AUSTIN (KXAN) — Christie Schultz used to be able to visit her mom through the window of her Austin nursing home, but she said her mom was recently moved. Now, she hasn’t seen her face in days.
“You’re literally kind of banging on the doors, trying to get information,” Schultz said.
She said one staff member at Windsor Nursing and Rehabilitation Center of Duval told her father there were more than 20 confirmed cases of COVID-19. Meanwhile, she said the state’s Office of the Long Term Care Ombudsman told her there were as many as 55 positive cases at one point.
“You’re not even sure at that point if it’s accurate anymore. Maybe it’s outdated?” she said.
State data, released this week for the first time by the Texas Health and Human Services Commission, shows zero confirmed cases among residents or staff at Windsor as of July 14.
Federal data, reported by the Centers for Medicare and Medicaid, shows one resident and seven staff testing positive as of July 12.
KXAN Investigators found hundreds of discrepancies between state data reported by the Texas Health and Human Services Commission and federal data reported by the Centers for Medicare and Medicaid.
For instance, state data has 2,063 more nursing home residents testing positive than federal data from the same week. The state also reported 219 more deaths in these facilities than the federal report.
For weeks, facilities have been required to inform residents and families about confirmed cases inside their walls. Facilities also have to report the data separately to local, state and federal health officials.
A spokesperson for HHSC said, “Because facilities self-report this data to us, data entry errors can occur. So, there are two weeks to allow time for our staff to review, research any issues and correct any clerical or reporting errors.”
They said this review process explains the lag time in public reporting.
When officials with the CMS launched the national reporting system, they acknowledged there may be “honest errors” in the data, too. Plus, the agency could not require facilities to retroactively report cases, meaning many cases from early on in the pandemic could have gone unreported.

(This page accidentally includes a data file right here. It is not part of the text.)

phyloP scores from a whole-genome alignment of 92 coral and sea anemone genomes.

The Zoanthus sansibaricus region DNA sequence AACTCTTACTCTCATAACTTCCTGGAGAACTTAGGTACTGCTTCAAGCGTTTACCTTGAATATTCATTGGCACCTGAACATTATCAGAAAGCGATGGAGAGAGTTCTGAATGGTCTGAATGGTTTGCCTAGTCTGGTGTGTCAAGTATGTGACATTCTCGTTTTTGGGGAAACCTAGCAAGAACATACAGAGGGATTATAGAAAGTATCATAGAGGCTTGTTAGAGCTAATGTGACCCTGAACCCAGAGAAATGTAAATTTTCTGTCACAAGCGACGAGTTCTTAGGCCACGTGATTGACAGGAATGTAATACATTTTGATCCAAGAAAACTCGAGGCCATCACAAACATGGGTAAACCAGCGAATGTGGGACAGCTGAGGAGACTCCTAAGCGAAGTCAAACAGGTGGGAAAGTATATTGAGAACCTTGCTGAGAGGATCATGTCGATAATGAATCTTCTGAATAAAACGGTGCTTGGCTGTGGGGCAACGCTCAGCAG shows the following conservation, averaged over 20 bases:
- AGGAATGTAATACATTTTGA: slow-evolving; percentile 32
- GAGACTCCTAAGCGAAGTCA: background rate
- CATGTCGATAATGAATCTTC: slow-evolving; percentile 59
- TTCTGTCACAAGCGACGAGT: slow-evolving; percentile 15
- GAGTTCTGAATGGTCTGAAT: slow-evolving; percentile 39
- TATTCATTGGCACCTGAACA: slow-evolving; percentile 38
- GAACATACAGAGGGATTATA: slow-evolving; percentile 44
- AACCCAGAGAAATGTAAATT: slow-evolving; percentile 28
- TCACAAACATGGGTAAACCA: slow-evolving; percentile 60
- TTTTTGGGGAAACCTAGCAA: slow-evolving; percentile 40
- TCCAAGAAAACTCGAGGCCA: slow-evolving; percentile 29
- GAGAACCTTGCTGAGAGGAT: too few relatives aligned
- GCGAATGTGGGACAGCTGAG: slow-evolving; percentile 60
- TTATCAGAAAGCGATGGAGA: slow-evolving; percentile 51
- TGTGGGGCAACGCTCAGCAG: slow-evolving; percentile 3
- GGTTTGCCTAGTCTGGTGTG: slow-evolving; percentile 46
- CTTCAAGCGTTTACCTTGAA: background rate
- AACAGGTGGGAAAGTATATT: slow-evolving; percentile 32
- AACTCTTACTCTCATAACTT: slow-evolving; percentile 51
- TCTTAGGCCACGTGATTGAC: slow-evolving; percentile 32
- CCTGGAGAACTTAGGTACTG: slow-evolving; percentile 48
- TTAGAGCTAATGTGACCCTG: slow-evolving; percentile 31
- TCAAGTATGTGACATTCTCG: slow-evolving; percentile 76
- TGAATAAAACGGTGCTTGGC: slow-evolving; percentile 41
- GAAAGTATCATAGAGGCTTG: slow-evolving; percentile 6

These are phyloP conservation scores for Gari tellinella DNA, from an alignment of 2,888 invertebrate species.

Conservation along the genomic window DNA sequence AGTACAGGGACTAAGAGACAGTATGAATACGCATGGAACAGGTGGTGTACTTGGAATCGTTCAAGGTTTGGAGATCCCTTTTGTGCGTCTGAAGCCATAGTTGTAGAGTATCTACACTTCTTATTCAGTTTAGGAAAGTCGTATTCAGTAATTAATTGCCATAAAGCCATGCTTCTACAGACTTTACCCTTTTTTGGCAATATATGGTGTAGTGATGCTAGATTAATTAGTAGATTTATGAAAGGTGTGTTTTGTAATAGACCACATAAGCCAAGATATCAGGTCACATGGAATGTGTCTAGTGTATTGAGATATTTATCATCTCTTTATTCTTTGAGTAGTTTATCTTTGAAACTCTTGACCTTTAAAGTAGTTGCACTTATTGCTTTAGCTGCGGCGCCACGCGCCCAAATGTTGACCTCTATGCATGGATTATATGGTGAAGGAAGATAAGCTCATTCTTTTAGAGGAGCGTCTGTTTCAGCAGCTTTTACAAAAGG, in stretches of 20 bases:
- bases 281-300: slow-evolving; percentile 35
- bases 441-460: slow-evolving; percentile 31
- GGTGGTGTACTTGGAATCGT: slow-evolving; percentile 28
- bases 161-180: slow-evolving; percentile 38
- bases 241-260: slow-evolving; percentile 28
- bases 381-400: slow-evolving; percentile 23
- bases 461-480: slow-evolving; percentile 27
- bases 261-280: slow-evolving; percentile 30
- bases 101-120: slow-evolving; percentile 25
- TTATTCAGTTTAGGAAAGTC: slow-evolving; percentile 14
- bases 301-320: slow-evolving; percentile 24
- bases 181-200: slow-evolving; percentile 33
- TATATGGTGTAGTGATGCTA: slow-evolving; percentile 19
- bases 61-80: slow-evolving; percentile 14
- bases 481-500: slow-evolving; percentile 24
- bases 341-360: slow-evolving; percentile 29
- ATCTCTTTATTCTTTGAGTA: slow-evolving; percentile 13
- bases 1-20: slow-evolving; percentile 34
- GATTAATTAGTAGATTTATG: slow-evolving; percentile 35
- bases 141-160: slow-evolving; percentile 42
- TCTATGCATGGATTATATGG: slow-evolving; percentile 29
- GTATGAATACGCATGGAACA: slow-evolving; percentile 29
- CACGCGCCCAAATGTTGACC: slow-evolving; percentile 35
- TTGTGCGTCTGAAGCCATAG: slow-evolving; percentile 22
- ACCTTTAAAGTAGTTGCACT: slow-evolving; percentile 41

George Linial, President & CEO of senior-living advocacy group LeadingAge Texas, said this extensive reporting process was bound to result in errors.
“Facilities literally have to report to umpteen different entities,” he said. “Most of the family members of the residents have been notified, so the fact that these have been made public… I don’t know if it’s actually done anything.”
Linial said the publication of these lists only vilifies nursing facilities.
“Nursing facilities somehow get blamed for having cases in their buildings, and we know there are some five-star facilities, that have every infection control process in place, have had cases,” he said.
He attributes the spread to asymptomatic staff that spread the virus unknowingly, emphasizing the need for testing.
“I think a better measure should be, if a nursing home has an outbreak, how they deal with them,” he said. “And how transparent they are.”
Schultz said she feels like the transparency piece is missing.
“For my family, unfortunately, we are just in a waiting game,” she said. “This is really a white hot spotlight on all the changes that need to happen.”
A spokesperson for Regency Integrated Health Services, which operates Windsor Nursing and Rehabilitation Center of Duval, said, “The data you are referring to was updated July 14. Since then, we have confirmed additional cases at the Windsor Nursing and Rehabilitation Center of Duval facility.”
They went on to say, “Families have been notified about the new cases and we will continue to provide updates during our regularly scheduled weekly calls that we host to ensure families have the latest information about their loved ones. We know that these are challenging times for everyone, and we appreciate the support and understanding we receive from our families and community.”
Schultz said her family was aware of a couple online ‘webinars,’ but no weekly calls.
She said, “They are getting paid, and they should be held accountable for the level of care and communication and responsibility they have — to the residents and the families.”